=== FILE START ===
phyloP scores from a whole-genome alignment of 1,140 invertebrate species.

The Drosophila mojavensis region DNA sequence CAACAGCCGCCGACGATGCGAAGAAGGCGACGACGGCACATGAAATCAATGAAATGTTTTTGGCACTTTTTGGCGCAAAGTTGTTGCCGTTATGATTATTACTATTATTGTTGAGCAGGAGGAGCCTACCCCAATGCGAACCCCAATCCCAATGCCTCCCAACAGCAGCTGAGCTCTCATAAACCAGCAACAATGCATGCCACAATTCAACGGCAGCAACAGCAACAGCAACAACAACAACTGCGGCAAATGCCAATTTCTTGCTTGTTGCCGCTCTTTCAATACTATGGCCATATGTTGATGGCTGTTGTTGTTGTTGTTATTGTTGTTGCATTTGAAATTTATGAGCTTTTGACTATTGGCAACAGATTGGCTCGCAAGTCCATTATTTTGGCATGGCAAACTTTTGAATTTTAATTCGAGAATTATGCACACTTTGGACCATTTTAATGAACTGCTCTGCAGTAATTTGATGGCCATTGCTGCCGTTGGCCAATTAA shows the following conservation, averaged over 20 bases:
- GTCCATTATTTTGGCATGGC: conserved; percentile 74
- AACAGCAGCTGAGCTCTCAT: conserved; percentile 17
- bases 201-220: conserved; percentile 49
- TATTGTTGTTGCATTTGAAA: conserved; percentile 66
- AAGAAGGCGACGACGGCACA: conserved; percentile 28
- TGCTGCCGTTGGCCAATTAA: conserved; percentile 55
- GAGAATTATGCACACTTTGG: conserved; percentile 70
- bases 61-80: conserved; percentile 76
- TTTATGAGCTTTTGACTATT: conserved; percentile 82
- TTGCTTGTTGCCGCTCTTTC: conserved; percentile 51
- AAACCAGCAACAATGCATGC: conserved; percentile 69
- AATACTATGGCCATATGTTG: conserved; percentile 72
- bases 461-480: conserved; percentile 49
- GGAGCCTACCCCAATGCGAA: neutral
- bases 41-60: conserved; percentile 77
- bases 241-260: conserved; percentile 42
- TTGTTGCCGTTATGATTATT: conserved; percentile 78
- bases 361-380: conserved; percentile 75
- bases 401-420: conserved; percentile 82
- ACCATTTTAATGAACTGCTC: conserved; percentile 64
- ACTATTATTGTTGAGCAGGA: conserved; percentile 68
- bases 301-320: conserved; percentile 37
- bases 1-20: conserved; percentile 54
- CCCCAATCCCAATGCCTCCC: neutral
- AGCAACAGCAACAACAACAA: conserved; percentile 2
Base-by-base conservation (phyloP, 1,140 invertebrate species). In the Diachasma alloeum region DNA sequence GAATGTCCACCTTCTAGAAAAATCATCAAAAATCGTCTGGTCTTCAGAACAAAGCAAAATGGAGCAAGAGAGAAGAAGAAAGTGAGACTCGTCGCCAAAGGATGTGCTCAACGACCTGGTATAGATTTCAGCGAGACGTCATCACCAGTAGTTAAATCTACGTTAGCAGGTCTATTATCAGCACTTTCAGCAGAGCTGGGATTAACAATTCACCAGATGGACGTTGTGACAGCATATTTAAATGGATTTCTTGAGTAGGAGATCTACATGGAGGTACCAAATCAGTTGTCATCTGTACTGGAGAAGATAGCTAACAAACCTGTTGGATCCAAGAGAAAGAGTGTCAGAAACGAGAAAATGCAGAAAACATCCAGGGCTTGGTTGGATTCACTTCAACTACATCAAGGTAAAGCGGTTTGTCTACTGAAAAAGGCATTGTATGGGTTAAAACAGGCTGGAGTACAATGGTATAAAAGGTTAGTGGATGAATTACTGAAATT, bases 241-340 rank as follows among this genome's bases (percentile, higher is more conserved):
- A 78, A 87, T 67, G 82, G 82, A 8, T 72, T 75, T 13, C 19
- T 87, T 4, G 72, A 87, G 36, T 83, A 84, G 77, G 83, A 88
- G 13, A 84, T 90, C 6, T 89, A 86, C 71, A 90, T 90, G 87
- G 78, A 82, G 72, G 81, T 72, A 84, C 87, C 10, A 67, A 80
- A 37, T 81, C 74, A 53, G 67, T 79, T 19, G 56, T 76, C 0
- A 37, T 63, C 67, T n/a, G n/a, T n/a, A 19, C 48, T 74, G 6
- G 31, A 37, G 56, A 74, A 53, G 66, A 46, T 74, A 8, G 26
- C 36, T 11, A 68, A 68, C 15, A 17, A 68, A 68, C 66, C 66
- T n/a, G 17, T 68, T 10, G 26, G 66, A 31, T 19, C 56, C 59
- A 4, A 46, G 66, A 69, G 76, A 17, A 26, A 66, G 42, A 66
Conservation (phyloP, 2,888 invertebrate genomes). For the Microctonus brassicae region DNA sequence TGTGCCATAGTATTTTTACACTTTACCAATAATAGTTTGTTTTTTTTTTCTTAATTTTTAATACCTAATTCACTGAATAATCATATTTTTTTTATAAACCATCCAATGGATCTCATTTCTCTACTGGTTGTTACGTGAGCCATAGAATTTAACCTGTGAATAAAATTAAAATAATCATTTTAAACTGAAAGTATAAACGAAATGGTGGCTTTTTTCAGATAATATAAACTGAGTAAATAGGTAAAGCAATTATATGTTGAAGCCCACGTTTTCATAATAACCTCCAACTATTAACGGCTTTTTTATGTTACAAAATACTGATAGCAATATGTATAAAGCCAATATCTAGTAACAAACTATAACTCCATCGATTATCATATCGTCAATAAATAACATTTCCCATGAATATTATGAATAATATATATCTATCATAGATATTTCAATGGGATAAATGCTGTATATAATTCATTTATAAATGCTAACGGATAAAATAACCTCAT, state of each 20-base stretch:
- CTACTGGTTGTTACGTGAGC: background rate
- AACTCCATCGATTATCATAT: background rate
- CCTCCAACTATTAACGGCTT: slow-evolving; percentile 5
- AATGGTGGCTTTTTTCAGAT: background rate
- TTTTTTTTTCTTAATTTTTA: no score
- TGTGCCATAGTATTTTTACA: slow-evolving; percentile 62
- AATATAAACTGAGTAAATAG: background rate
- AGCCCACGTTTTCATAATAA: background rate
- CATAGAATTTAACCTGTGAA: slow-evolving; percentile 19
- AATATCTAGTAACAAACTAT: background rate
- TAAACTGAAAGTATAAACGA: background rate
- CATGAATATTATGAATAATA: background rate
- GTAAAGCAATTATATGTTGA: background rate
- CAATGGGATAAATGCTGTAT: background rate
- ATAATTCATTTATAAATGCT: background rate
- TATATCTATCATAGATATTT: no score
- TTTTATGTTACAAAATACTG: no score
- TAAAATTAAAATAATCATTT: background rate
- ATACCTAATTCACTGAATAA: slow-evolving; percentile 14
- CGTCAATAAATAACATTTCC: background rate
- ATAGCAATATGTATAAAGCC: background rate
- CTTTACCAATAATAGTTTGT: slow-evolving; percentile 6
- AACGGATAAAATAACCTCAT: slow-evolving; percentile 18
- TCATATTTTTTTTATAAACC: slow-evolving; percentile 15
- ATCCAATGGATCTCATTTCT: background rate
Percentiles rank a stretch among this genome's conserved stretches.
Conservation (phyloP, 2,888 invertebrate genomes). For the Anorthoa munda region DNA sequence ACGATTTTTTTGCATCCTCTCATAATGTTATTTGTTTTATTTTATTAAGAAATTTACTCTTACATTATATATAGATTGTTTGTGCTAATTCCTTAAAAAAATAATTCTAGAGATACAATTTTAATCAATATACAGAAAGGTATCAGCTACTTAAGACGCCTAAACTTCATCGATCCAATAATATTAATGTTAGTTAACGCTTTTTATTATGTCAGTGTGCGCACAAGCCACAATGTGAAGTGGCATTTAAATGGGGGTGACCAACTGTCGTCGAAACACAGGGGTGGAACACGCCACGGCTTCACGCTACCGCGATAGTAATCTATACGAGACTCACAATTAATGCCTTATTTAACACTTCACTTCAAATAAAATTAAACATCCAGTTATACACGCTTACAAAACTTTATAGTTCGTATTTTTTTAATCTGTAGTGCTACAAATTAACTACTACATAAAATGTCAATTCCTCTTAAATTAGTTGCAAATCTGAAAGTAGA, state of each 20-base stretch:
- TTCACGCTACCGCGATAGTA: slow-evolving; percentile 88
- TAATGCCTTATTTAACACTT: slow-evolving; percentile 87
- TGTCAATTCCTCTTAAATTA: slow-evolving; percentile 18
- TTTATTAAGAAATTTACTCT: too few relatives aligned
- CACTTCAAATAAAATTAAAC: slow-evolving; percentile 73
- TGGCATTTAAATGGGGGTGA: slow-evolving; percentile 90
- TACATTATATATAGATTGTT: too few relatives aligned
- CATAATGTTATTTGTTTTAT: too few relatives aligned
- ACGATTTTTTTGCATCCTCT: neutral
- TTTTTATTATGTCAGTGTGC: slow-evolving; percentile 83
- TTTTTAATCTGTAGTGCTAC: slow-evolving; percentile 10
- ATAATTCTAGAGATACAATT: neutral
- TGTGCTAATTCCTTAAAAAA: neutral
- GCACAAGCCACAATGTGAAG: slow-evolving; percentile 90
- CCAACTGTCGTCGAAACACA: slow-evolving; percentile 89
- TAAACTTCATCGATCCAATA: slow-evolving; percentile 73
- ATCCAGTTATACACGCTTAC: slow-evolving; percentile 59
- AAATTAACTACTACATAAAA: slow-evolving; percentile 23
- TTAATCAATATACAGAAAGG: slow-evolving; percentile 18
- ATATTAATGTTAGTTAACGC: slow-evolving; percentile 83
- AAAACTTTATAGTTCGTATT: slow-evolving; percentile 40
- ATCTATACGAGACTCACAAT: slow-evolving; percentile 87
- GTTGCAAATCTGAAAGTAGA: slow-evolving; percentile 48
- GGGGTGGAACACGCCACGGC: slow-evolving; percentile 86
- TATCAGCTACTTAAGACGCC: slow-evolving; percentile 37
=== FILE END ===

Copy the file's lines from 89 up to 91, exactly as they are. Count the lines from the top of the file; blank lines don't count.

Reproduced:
- GTTGCAAATCTGAAAGTAGA: slow-evolving; percentile 48
- GGGGTGGAACACGCCACGGC: slow-evolving; percentile 86
- TATCAGCTACTTAAGACGCC: slow-evolving; percentile 37